Strong as Ever
Rabbi Cassi Kail
As my first year at Temple Beth El comes to a close, I find myself reflecting about the moments of joy, inspiration, and and connection that we have shared. I am grateful for the way you have so graciously welcomed me into the temple family and into your lives.
The past few months, in particular, have been full of surprises. There was no pandemic class in seminary. We did not study how to serve communities on ZOOM, or how to offer pastoral care while physical distancing. I am proud of the way our staff, lay leaders, and members have come together to offer a variety of engagement opportunities. I am also keenly aware that technology has its limitations. Sometimes ZOOM connects us in profound ways. Other times, it feels cumbersome and exhausting. The technology is not easily accessible to everyone.
The cantor and I decided to scale back a few of our programs so that we could spend that time on the phone with community members. We may not be at the temple physically, and we may not have the opportunity to see you in person, but we are here for you. Please do not hesitate to email me or call me on my cell phone, if you want to study a text, share a suggestion, or if you simply want to talk.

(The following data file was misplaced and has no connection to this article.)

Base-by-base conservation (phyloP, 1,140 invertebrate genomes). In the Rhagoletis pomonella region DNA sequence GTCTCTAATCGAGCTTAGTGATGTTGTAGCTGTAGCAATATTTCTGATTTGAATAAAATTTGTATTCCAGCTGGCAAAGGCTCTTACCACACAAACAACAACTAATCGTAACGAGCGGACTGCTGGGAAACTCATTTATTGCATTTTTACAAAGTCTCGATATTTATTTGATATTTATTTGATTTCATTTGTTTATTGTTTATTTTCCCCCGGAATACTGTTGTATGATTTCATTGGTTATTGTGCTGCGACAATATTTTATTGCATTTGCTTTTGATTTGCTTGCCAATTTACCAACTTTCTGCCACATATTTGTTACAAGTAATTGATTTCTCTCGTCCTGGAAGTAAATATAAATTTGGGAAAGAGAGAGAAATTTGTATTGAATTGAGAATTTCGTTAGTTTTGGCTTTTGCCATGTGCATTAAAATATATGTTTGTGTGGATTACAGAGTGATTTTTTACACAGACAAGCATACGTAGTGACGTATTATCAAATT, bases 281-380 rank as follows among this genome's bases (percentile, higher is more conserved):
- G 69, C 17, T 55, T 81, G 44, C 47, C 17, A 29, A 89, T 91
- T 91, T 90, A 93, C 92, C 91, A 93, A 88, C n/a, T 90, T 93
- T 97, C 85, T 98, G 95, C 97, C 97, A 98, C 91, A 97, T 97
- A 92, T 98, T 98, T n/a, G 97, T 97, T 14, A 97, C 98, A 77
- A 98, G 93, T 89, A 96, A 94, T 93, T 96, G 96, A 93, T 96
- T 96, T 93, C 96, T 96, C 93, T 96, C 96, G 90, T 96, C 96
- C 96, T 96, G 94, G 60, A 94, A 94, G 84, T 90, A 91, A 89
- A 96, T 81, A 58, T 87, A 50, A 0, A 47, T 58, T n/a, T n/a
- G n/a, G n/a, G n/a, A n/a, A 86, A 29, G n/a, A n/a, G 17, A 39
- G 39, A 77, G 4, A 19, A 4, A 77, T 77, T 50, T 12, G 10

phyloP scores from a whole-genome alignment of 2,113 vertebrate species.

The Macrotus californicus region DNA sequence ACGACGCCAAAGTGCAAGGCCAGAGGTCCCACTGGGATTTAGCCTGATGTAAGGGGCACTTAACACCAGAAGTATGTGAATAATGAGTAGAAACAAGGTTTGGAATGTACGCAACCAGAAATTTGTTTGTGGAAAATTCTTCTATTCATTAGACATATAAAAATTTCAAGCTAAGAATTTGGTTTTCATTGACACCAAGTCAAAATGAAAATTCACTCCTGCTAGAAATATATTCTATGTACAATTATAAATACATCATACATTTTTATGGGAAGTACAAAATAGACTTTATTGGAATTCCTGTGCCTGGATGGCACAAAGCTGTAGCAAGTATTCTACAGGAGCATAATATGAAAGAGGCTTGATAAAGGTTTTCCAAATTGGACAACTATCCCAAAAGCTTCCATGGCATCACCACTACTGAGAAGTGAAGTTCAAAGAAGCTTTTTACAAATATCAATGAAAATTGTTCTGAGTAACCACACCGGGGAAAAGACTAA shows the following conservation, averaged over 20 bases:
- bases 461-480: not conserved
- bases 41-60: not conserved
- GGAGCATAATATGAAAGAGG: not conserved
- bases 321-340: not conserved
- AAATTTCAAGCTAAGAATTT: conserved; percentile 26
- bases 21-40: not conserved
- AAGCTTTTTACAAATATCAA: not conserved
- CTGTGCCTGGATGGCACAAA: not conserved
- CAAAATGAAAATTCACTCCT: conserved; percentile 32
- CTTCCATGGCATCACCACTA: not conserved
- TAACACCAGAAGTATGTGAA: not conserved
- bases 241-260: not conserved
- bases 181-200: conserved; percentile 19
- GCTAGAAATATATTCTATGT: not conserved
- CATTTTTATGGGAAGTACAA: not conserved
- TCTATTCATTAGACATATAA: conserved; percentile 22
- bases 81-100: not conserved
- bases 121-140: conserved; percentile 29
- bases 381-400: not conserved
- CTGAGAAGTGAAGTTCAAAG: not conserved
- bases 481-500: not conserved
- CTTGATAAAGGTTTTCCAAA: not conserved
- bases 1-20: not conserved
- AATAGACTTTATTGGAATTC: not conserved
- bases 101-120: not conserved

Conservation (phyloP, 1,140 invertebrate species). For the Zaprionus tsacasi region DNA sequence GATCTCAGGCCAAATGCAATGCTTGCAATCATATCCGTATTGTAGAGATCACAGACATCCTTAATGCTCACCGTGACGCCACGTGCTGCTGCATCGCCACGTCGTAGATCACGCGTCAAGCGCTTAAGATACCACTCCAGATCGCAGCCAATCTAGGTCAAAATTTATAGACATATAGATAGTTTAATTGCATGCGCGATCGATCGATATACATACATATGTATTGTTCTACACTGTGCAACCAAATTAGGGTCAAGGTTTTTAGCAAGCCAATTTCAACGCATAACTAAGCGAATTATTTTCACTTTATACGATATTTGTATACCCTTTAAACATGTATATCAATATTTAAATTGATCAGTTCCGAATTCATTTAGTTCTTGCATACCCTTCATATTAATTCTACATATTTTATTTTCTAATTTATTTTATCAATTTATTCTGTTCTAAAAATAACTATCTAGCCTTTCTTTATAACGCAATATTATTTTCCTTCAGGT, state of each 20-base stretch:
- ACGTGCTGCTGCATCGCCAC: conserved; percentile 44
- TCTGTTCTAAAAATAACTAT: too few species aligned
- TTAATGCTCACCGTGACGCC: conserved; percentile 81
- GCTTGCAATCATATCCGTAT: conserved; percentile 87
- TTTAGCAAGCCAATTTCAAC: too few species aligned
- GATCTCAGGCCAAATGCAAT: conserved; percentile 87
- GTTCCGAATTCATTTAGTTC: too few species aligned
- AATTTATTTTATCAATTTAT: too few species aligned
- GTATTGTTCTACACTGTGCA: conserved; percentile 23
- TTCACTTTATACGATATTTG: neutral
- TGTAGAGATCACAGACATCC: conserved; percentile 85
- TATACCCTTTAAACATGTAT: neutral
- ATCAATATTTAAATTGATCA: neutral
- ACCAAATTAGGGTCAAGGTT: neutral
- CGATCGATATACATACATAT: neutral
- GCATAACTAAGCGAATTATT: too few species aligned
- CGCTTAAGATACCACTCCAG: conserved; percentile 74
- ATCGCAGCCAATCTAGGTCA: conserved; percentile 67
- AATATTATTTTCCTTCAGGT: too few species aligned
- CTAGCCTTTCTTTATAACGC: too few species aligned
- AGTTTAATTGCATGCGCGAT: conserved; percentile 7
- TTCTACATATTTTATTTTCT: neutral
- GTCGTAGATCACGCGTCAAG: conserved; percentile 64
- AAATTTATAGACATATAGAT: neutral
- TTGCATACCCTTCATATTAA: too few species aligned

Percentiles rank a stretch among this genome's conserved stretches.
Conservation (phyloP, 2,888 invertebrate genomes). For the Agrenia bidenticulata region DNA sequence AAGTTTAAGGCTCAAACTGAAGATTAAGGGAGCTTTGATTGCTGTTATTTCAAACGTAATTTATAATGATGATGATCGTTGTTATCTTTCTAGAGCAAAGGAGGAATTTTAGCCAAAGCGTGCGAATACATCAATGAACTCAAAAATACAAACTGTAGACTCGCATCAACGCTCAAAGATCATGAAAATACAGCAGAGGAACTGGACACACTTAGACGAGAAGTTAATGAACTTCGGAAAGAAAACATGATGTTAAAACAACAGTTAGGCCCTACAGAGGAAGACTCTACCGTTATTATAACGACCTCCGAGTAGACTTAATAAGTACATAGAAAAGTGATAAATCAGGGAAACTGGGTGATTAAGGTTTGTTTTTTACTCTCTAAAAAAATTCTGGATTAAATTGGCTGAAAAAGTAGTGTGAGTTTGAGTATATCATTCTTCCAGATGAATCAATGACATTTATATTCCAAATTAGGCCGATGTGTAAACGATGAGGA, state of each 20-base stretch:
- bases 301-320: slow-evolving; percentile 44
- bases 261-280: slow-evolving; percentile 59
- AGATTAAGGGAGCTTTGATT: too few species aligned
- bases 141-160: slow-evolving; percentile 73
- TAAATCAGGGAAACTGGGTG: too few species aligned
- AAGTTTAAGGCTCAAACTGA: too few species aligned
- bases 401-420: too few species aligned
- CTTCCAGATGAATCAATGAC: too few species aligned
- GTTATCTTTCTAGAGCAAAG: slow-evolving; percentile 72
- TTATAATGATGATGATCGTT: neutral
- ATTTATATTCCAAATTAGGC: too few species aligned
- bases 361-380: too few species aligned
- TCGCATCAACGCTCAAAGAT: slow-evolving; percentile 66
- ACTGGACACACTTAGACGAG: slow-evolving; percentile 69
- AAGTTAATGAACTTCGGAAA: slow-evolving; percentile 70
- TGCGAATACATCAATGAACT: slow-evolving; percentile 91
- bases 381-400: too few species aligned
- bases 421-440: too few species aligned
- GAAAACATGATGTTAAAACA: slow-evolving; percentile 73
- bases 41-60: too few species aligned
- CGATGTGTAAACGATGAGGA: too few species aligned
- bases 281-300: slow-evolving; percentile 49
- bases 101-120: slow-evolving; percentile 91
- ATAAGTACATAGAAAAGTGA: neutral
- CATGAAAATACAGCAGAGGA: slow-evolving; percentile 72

We are all looking forward to the day on which we can be together in person once more. We long for a warm embrace, community meals, and face to face conversations. We will get there.
Temple leadership is closely following CDC reports, and local medical recommendations as we consider how and under what circumstances we will be able to reopen. The most important value in Judaism is pekuach nefesh, saving a life. The Talmud teaches that whoever saves one life saves the world entire. The temple’s commitment to the well-being of the community informs our decision to hold off on any in-person programming for the time being. Once it is safe to do so, we will be deliberate about what programs we can offer in-person, the precautions we must have in place, and how to integrate those who join in person and online.
In its 98-year-long history, Temple Beth El has been through challenging times before. The community has succeeded because of strong relationships, leadership, and ingenuity. Let us continue to work hard to make the right decisions for our community, to find creative ways to engage with Jewish traditions, and to build relationships by reaching out to one another. It may not be the end of the year any of us expected, but these past few months have taught me just how strong we are.